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8 Jun, 2024

People I Meet: Real-life Stories from Grassroots Tourism Workers in Khao Lak

Khao Lak, Phang-nga Province, South Thailand — Tourism is all about people. But how often do we hear from the rank-and-file, blue collar employees who are supposed to be the main beneficiaries of tourism?

At the Thailand Travel Mart Plus in the beach resort of Khao Lak between 5-7 June 2024, I felt it was time to listen to their stories. So, in addition to the briefings from the Tourism Authority of Thailand executives and the interviews with buyers and sellers, I talked to a few of them.

Image: Courtesy of Tourism Authority of Thailand

Here is a brief summary of their grassroots musings below. Neither they nor their places of work will be named.

Buggy-driver: 45, he has been working with this hotel for 15 years. He hails from the northern Thai province of Nong Khai, on the border with Laos. Before moving south to Khao Lak, he did menial jobs in Bangkok but finds life in Khao Lak a lot more peaceful. His base salary is 10,000 baht but with tips and service charge, he has pulled in 40,000 baht in some months. In April, the hotel had a big incentive group, which boosted the service charge and netted him 50,000 baht. That would be equal to a junior management corporate executive in Bangkok.

Waitress: 37, Thai-Muslim working in the same hotel restaurant for 10 years. She was born in Phang-nga and survived the 2004 tsunami but lost many friends and family members. Since her father’s death, she is the sole breadwinner, supporting an ailing mother. Has a base salary of 15,000 baht a month but with tips and service charge, takes in about 50,000 baht a month. Last month, due to the same incentive group, she made 60,000 baht. She works five days a week, from 14.00 hrs to midnight. Stays in the hotel’s staff accommodation units. She is happy with her job and working conditions, which include food and board. Also avails of training programmes to help her improve her English. Unmarried, she had a boyfriend for three years but they split. She said the Phang-nga tourism sector is a good source of jobs for Thai-Muslims from the Southern Thai provinces.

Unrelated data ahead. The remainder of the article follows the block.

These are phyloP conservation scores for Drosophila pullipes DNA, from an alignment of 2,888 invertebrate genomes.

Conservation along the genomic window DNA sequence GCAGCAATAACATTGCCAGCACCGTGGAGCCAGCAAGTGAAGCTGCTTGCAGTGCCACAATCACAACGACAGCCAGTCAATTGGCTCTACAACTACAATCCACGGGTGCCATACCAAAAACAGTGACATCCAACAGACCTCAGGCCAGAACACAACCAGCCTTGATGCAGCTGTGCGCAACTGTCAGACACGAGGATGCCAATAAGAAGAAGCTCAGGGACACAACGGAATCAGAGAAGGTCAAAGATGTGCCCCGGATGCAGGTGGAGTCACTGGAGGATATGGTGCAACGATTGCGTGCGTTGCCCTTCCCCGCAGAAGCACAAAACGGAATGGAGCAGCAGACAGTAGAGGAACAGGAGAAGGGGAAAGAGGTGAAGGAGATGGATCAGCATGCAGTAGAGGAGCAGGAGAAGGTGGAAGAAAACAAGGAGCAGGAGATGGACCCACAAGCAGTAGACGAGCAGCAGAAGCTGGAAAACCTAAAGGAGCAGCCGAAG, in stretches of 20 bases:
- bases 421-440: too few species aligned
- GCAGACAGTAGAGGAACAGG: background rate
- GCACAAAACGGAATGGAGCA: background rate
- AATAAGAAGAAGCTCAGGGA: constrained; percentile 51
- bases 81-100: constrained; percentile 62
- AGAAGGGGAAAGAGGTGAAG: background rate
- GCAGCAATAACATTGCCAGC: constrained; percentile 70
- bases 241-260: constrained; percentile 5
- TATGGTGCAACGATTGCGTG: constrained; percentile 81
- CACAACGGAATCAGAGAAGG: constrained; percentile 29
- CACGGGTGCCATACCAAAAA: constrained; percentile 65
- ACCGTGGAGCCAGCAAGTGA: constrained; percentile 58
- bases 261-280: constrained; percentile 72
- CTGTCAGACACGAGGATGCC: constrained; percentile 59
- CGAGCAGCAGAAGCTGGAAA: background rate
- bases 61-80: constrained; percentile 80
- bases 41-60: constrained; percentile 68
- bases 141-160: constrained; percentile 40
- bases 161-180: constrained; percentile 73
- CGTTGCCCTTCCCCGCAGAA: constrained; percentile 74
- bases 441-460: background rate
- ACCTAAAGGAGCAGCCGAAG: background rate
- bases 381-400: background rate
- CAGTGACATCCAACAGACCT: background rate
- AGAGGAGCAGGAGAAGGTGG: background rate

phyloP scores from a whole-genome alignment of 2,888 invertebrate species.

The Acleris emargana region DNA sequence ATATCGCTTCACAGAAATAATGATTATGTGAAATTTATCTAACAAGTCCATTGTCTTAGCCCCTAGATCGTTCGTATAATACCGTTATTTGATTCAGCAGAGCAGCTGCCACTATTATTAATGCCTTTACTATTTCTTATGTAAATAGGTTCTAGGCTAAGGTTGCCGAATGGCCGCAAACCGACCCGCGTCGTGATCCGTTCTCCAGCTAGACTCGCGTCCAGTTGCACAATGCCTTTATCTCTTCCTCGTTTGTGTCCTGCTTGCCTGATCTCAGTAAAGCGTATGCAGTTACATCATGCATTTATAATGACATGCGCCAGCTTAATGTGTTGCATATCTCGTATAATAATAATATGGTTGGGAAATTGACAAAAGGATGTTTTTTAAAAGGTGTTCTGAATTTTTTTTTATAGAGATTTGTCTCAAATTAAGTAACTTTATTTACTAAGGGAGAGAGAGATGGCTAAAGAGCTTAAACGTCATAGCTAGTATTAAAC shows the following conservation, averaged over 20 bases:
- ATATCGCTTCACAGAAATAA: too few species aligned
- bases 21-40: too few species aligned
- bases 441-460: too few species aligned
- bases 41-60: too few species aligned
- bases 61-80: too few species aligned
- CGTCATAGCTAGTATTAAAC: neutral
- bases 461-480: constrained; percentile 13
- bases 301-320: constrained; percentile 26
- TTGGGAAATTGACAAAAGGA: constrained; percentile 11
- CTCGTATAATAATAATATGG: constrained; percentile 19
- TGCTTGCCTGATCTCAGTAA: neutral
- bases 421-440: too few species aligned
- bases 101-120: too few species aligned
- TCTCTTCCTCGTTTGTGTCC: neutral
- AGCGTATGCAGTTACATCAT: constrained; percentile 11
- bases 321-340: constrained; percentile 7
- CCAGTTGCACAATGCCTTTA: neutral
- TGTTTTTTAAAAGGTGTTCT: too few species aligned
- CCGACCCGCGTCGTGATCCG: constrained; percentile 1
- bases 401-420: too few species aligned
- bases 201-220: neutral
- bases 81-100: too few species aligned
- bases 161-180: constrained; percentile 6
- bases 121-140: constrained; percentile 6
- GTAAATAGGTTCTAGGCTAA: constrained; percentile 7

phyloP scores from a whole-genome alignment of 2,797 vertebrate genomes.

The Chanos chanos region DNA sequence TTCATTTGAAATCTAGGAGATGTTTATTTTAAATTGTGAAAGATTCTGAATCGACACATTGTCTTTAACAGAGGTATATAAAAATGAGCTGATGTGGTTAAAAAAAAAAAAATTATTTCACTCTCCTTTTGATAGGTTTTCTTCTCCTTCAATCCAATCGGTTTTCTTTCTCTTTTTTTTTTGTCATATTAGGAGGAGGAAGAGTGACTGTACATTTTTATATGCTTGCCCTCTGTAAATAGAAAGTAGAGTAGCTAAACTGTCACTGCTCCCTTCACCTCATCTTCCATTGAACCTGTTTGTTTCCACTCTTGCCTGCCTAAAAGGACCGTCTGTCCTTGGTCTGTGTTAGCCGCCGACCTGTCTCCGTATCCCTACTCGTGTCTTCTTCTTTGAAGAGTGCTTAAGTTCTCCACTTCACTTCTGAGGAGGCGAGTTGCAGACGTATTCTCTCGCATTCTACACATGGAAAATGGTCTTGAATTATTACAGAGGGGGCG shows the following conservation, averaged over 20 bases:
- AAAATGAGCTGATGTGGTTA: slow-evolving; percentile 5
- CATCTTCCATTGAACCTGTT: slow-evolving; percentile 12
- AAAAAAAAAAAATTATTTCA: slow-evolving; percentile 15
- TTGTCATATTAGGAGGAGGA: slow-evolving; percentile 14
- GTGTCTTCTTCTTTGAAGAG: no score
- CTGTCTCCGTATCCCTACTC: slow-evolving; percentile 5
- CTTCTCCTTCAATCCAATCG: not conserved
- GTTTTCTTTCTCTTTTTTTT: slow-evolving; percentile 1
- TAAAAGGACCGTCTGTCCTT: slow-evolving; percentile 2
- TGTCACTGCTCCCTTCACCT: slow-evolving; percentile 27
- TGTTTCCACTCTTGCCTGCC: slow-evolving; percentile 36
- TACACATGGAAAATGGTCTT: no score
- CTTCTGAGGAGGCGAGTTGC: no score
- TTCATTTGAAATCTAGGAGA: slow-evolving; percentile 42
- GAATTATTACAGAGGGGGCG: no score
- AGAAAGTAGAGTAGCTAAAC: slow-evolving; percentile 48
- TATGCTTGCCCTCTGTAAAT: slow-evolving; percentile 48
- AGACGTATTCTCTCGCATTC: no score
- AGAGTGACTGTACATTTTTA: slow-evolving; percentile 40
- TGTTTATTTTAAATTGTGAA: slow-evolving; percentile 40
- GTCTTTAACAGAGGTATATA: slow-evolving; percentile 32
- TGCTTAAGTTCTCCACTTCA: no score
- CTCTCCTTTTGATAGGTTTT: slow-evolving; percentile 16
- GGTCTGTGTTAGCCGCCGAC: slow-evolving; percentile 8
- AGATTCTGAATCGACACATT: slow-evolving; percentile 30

Waitress: 32, has been working with this hotel for 13 months, her third job after graduation from a local technical institute. She is one of a family unit comprising of her grandmother, mother, aunt and a pet cat. Her parents divorced when she was three after her mother caught her father cheating. Her mother is in good health and runs a food-vending stall on the beach. The family survived the tsunami by fleeing up a small hill behind their home. She still vividly recalls the horrifying sight of the death and destruction from their safety spot. She enjoys her job and the opportunity to meet people and improve her English. She hopes to run her own business some day.

Key Takeaways

All the above interviewees survived Covid, thanks to personal savings, their company’s support and family help. Their jobs are the key to their survival. Today, in the midst of back-to-back global crises and instability, the job of every investor, CEO and decision-maker in both the private and public sectors is to ensure that these people continue to have one.

Personally and professionally, I found their stories deeply engrossing. They, too, enjoyed sharing them with a hotel guest who showed interest and empathy. Perhaps it is time to start inviting them to speak at industry events and conferences, instead of those dreadfully boring “visionaries, futurists and thought-leaders” and their rah-rah PowerPoints.

Travel & Tourism badly needs to move away from top-down, preaching-to-the-converted industry forums and towards more bottom-up perspectives.

I can promise many more such narratives in future dispatches.